Richard J. Daley: A Separate World

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(Page 4: Daley's Childhood)

An excerpt from "American Pharaoh: Mayor Richard J. Daley — His Battle for Chicago and the Nation" by Adam Cohen and Elizabeth Taylor

Jump to: 1 (Chicago) | 2 (The Neighborhood) | 3 (Irish Immigration)
4 (Daley's Childhood) | 5 (Daley's Education) | 6 (The Athletic Club)
7 (Racism) | 8 (Irish Politics) | 9 (Daley's Early Political Career)

Daley spent his childhood in conditions a distinct notch above the world of his grandfathers. He was born just as Chicago's Irish immigrants were making the hard transition from "shanty Irish" to the more respectable echelons of the lower middle class. Daley's father, Michael, was a sheet-metal worker and a business agent for his union. The Daleys fit in well in a neighborhood whose beliefs were few but deeply cherished: the Catholic Church, family, labor unions, and the White Sox, who played at Comiskey Park, just a few blocks away from the Daley home.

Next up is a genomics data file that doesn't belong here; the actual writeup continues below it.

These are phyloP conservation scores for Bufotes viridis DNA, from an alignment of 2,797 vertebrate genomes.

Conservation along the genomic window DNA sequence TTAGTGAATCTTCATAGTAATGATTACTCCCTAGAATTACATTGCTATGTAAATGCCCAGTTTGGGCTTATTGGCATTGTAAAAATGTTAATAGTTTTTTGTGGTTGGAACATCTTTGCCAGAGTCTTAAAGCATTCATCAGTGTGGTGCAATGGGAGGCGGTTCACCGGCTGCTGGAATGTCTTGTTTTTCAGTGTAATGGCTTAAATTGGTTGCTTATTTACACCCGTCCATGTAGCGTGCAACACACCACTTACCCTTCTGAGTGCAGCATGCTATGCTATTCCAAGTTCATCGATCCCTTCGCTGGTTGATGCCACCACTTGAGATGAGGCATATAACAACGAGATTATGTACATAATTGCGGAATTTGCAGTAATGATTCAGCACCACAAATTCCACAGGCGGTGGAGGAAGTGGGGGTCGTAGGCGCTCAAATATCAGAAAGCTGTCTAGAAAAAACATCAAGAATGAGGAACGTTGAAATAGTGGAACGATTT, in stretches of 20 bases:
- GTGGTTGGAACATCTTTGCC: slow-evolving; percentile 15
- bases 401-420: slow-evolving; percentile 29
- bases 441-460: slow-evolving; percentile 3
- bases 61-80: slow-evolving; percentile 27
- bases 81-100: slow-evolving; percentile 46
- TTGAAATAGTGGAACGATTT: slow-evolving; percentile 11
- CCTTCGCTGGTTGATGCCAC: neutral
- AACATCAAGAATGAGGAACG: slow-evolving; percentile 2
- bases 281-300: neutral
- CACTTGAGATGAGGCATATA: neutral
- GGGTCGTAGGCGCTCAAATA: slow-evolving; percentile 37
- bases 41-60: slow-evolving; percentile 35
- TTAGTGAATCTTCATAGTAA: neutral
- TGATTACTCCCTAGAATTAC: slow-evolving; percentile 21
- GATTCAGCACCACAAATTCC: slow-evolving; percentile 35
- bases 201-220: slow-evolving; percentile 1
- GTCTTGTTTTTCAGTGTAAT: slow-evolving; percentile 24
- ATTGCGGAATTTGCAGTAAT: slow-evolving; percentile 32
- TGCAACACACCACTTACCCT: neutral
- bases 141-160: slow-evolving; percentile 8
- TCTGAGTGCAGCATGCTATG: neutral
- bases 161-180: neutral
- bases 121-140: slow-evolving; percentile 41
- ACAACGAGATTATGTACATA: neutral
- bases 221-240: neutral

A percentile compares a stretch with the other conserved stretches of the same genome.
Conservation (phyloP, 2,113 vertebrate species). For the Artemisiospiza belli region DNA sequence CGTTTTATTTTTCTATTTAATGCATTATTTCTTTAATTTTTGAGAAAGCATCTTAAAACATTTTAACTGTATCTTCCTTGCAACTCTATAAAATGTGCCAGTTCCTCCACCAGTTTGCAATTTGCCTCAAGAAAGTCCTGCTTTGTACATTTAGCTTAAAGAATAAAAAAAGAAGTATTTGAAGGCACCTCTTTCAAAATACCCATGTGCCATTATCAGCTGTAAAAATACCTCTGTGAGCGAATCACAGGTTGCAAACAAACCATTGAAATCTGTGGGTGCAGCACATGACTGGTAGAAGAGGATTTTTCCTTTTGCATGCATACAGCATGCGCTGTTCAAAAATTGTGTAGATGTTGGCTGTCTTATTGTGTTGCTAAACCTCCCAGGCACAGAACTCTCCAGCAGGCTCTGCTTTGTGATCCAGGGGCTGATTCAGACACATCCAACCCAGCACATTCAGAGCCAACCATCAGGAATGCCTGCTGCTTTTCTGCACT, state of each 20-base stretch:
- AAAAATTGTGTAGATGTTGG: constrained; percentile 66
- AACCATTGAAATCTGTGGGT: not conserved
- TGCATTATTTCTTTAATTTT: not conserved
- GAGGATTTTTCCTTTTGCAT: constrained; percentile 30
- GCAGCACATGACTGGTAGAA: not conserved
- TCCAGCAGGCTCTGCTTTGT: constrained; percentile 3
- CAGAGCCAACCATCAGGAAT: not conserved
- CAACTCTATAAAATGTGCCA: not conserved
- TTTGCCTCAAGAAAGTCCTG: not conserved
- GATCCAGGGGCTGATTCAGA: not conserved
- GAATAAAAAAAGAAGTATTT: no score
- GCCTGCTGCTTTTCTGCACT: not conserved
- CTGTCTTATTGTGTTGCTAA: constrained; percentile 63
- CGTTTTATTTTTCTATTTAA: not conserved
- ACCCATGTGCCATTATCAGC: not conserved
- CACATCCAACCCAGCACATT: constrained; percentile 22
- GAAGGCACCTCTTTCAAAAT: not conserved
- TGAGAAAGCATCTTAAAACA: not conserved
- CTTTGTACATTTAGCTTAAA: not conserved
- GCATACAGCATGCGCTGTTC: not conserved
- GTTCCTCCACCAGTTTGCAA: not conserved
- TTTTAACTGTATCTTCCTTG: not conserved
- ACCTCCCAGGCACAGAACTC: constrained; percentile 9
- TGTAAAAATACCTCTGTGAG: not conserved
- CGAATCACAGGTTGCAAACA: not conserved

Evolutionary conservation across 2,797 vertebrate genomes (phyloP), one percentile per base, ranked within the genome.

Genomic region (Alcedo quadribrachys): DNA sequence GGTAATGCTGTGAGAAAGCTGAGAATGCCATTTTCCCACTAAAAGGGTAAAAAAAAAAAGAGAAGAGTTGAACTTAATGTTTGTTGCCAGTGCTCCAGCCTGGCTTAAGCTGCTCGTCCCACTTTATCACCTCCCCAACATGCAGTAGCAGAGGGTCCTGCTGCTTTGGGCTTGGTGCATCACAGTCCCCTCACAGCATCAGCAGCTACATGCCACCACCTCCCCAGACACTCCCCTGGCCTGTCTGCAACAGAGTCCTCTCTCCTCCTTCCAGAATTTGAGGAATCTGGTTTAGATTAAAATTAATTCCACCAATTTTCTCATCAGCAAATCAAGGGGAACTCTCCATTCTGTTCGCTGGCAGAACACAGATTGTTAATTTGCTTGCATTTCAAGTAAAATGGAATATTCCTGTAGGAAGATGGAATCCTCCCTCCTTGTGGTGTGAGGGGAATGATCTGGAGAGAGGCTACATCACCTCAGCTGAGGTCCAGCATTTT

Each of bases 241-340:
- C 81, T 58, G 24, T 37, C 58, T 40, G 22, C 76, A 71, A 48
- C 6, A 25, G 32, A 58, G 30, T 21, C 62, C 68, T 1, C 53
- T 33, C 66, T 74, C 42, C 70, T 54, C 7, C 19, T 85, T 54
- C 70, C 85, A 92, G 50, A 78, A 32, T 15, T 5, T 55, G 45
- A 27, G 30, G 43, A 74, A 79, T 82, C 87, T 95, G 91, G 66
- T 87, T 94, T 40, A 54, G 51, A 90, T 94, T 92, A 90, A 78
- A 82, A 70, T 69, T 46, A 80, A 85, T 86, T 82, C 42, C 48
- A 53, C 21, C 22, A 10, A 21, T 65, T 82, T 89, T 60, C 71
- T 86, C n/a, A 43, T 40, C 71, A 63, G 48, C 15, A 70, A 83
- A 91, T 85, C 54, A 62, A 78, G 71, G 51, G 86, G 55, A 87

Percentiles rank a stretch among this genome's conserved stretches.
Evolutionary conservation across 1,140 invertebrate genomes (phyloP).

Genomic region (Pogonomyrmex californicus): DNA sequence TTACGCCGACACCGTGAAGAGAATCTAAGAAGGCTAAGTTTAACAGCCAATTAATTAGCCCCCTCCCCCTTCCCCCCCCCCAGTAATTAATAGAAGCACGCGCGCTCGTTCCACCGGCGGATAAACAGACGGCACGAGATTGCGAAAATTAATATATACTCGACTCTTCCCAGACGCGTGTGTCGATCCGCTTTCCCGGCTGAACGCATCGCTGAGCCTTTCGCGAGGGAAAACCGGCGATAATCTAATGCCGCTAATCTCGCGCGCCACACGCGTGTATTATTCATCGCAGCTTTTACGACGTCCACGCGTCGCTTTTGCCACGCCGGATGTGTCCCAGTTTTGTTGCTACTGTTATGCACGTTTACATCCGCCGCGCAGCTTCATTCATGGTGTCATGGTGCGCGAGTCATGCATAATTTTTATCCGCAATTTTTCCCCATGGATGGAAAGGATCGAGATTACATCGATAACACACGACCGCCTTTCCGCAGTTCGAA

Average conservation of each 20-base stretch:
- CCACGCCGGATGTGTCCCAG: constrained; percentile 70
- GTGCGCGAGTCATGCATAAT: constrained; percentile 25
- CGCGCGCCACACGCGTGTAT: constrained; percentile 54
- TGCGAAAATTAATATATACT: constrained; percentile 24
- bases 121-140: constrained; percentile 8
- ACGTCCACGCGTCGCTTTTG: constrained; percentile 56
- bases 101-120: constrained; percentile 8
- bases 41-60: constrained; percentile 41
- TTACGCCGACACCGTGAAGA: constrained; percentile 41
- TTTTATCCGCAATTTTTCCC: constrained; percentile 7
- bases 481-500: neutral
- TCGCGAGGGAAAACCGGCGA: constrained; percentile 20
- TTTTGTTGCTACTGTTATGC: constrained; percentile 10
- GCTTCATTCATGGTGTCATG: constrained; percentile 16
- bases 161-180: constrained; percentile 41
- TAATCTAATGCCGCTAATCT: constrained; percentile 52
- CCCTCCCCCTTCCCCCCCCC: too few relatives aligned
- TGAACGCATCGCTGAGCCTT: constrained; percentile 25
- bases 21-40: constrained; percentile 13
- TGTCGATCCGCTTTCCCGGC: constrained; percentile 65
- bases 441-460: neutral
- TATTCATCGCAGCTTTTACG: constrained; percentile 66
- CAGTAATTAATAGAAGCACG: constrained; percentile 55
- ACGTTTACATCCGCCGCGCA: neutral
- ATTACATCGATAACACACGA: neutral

In the teeming Irish-Catholic world of Hamburg, Daley was a rarity: an only child. He and his parents were, perhaps because there were only three of them, an unusually closely knit family. Michael Daley, a wiry man who almost always sported a derby, was a man of few words. If Daley did not learn ambition or politics at his father's knee, he did acquire one of the mannerisms that would serve best in his career: speaking little and keeping his own counsel. "Part of the mystique of Richard Daley is that no one ever seems to know precisely what he thinks," one observer has written. Daley's taciturn ways may have been sheer political strategy, but they were also the prevailing character trait in the Daley household. "I think the reason he's always had trouble talking," an old Bridgeport neighbor recalled, "was that there weren't any other children in his home, and his parents were quiet people."

Daley's father also taught him respect for authority and reverence for the government. Years later, when his own mayoral authority was questioned by civil rights protesters, Daley would invoke a lesson he learned from his father at the funeral parade for Governor Edward Dunne. "There is the governor of Illinois, son," Daley recalled his father saying to him. "Take off your hat."